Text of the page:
The second proposal suggests testing explanatory factors to study QoD empirically. Mikel Barreda presents a two-step analysis. The first step involves using factor analysis for identifying latent variables of QoD. These are democratic rights and responsiveness. In a second step, an exploratory regression analysis is conducted. He concludes that: a) Democratic rights are positively affected by experience with democracy and negatively affected by electoral volatility; b) Per capita income and interpersonal trust have a positive effect on responsiveness, while income inequality and closed electoral lists have a negative one; c) Ethnic cleavages have no significant impact on any of the dimensions.


The third proposal for the empirical study of QoD suggests going beyond the boundaries of the political regime and stressing the notion of political agency behind the concept of citizenship. In this vein, Jose Vargas-Cullell proposes a conceptual matrix that considers the rules to access and exercise the power that is delegated (to the elected representatives), but also the rules of access to and exercise of power that is not delegated (the one that stays with the citizen, i.e., inclusion and participation). He shows the benefit of his framework in the analysis of Central American democracies.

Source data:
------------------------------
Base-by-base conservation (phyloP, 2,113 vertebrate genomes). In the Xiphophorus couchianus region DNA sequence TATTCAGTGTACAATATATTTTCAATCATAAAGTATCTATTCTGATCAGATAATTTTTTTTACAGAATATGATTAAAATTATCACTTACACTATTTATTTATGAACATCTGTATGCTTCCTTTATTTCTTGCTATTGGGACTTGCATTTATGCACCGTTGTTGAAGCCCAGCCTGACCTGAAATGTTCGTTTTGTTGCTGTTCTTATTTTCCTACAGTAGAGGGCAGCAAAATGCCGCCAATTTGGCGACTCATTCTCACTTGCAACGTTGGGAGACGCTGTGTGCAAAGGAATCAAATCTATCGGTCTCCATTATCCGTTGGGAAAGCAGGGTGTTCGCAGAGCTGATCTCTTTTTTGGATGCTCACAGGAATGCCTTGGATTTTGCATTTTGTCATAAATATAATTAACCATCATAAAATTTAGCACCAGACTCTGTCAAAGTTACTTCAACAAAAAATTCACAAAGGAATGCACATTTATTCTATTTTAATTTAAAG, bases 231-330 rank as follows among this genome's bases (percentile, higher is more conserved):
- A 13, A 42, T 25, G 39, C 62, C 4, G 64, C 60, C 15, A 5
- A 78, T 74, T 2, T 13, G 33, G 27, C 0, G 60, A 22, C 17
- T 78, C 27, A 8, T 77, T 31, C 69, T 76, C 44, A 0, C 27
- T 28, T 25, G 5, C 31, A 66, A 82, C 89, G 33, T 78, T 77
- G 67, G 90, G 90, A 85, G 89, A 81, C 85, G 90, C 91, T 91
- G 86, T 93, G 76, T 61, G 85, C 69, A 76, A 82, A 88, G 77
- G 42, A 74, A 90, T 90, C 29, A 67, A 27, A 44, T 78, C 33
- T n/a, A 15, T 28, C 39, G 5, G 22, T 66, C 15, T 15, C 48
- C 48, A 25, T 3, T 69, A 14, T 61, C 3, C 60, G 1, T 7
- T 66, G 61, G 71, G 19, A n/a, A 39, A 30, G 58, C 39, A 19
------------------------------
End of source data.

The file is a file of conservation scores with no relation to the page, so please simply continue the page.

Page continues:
The last two chapters explore the relation between QoD and democratic governance. Guillermo Cejudo explores the effect of democracy on the quality of government—understood as the effectiveness of policy implementation. He finds that constraints to the executive power remarkably improve the quality of government in Latin American countries. Scott Mainwaring, Timothy Scully, and Vargas-Cullell compare QoD and democratic governance as concepts. They highlight that, compared to QoD, democratic governance enables us to study policy outcomes of democratic governments. Whether QoD should include policy outcomes is still an open discussion.